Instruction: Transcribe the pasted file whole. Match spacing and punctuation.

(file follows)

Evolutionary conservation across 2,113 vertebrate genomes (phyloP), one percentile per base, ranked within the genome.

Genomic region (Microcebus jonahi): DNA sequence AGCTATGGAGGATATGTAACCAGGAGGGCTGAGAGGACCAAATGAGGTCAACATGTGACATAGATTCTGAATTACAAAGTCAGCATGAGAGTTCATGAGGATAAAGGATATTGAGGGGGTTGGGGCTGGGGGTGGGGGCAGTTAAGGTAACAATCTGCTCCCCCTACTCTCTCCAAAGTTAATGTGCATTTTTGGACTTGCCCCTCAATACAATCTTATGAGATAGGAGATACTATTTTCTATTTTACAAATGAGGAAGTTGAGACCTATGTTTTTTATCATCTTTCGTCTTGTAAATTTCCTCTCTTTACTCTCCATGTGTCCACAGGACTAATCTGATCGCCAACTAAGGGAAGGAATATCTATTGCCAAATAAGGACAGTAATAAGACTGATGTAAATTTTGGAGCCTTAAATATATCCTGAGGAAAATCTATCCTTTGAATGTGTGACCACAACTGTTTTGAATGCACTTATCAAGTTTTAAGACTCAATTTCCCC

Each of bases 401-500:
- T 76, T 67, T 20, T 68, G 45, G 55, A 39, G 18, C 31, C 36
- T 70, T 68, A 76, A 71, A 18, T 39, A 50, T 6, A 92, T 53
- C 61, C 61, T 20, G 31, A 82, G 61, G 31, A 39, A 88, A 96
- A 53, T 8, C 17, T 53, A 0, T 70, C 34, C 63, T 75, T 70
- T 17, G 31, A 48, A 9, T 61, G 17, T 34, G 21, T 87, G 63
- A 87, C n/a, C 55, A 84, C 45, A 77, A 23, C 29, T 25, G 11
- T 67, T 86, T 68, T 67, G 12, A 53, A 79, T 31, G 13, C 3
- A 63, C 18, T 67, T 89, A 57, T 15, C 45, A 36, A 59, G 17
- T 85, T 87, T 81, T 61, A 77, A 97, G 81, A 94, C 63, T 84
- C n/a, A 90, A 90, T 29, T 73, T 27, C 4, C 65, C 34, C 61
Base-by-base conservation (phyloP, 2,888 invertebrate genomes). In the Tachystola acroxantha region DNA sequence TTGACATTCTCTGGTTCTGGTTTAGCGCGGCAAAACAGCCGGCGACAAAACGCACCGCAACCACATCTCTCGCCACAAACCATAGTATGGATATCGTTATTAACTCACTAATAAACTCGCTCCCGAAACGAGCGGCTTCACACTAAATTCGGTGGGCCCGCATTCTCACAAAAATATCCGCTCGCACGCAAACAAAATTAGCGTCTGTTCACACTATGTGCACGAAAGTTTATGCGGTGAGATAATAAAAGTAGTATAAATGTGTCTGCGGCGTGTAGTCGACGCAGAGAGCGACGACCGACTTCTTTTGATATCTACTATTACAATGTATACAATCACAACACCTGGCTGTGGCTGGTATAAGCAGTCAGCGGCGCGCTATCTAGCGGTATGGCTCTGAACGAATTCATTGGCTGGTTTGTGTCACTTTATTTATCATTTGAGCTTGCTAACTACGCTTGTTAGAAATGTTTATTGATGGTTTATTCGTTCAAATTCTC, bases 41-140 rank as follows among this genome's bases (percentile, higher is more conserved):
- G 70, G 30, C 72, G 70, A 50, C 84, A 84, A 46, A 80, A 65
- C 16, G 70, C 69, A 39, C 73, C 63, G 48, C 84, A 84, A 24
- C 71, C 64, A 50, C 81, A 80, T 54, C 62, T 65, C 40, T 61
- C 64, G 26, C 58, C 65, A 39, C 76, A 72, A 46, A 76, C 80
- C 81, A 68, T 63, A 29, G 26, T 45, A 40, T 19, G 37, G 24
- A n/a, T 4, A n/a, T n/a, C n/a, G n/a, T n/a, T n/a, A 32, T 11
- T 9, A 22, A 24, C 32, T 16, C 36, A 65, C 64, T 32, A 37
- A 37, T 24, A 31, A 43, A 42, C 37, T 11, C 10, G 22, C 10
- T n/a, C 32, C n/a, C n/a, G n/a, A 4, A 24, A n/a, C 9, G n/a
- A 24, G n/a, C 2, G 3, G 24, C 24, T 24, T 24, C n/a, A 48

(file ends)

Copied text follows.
Evolutionary conservation across 2,113 vertebrate genomes (phyloP), one percentile per base, ranked within the genome.

Genomic region (Microcebus jonahi): DNA sequence AGCTATGGAGGATATGTAACCAGGAGGGCTGAGAGGACCAAATGAGGTCAACATGTGACATAGATTCTGAATTACAAAGTCAGCATGAGAGTTCATGAGGATAAAGGATATTGAGGGGGTTGGGGCTGGGGGTGGGGGCAGTTAAGGTAACAATCTGCTCCCCCTACTCTCTCCAAAGTTAATGTGCATTTTTGGACTTGCCCCTCAATACAATCTTATGAGATAGGAGATACTATTTTCTATTTTACAAATGAGGAAGTTGAGACCTATGTTTTTTATCATCTTTCGTCTTGTAAATTTCCTCTCTTTACTCTCCATGTGTCCACAGGACTAATCTGATCGCCAACTAAGGGAAGGAATATCTATTGCCAAATAAGGACAGTAATAAGACTGATGTAAATTTTGGAGCCTTAAATATATCCTGAGGAAAATCTATCCTTTGAATGTGTGACCACAACTGTTTTGAATGCACTTATCAAGTTTTAAGACTCAATTTCCCC

Each of bases 401-500:
- T 76, T 67, T 20, T 68, G 45, G 55, A 39, G 18, C 31, C 36
- T 70, T 68, A 76, A 71, A 18, T 39, A 50, T 6, A 92, T 53
- C 61, C 61, T 20, G 31, A 82, G 61, G 31, A 39, A 88, A 96
- A 53, T 8, C 17, T 53, A 0, T 70, C 34, C 63, T 75, T 70
- T 17, G 31, A 48, A 9, T 61, G 17, T 34, G 21, T 87, G 63
- A 87, C n/a, C 55, A 84, C 45, A 77, A 23, C 29, T 25, G 11
- T 67, T 86, T 68, T 67, G 12, A 53, A 79, T 31, G 13, C 3
- A 63, C 18, T 67, T 89, A 57, T 15, C 45, A 36, A 59, G 17
- T 85, T 87, T 81, T 61, A 77, A 97, G 81, A 94, C 63, T 84
- C n/a, A 90, A 90, T 29, T 73, T 27, C 4, C 65, C 34, C 61
Base-by-base conservation (phyloP, 2,888 invertebrate genomes). In the Tachystola acroxantha region DNA sequence TTGACATTCTCTGGTTCTGGTTTAGCGCGGCAAAACAGCCGGCGACAAAACGCACCGCAACCACATCTCTCGCCACAAACCATAGTATGGATATCGTTATTAACTCACTAATAAACTCGCTCCCGAAACGAGCGGCTTCACACTAAATTCGGTGGGCCCGCATTCTCACAAAAATATCCGCTCGCACGCAAACAAAATTAGCGTCTGTTCACACTATGTGCACGAAAGTTTATGCGGTGAGATAATAAAAGTAGTATAAATGTGTCTGCGGCGTGTAGTCGACGCAGAGAGCGACGACCGACTTCTTTTGATATCTACTATTACAATGTATACAATCACAACACCTGGCTGTGGCTGGTATAAGCAGTCAGCGGCGCGCTATCTAGCGGTATGGCTCTGAACGAATTCATTGGCTGGTTTGTGTCACTTTATTTATCATTTGAGCTTGCTAACTACGCTTGTTAGAAATGTTTATTGATGGTTTATTCGTTCAAATTCTC, bases 41-140 rank as follows among this genome's bases (percentile, higher is more conserved):
- G 70, G 30, C 72, G 70, A 50, C 84, A 84, A 46, A 80, A 65
- C 16, G 70, C 69, A 39, C 73, C 63, G 48, C 84, A 84, A 24
- C 71, C 64, A 50, C 81, A 80, T 54, C 62, T 65, C 40, T 61
- C 64, G 26, C 58, C 65, A 39, C 76, A 72, A 46, A 76, C 80
- C 81, A 68, T 63, A 29, G 26, T 45, A 40, T 19, G 37, G 24
- A n/a, T 4, A n/a, T n/a, C n/a, G n/a, T n/a, T n/a, A 32, T 11
- T 9, A 22, A 24, C 32, T 16, C 36, A 65, C 64, T 32, A 37
- A 37, T 24, A 31, A 43, A 42, C 37, T 11, C 10, G 22, C 10
- T n/a, C 32, C n/a, C n/a, G n/a, A 4, A 24, A n/a, C 9, G n/a
- A 24, G n/a, C 2, G 3, G 24, C 24, T 24, T 24, C n/a, A 48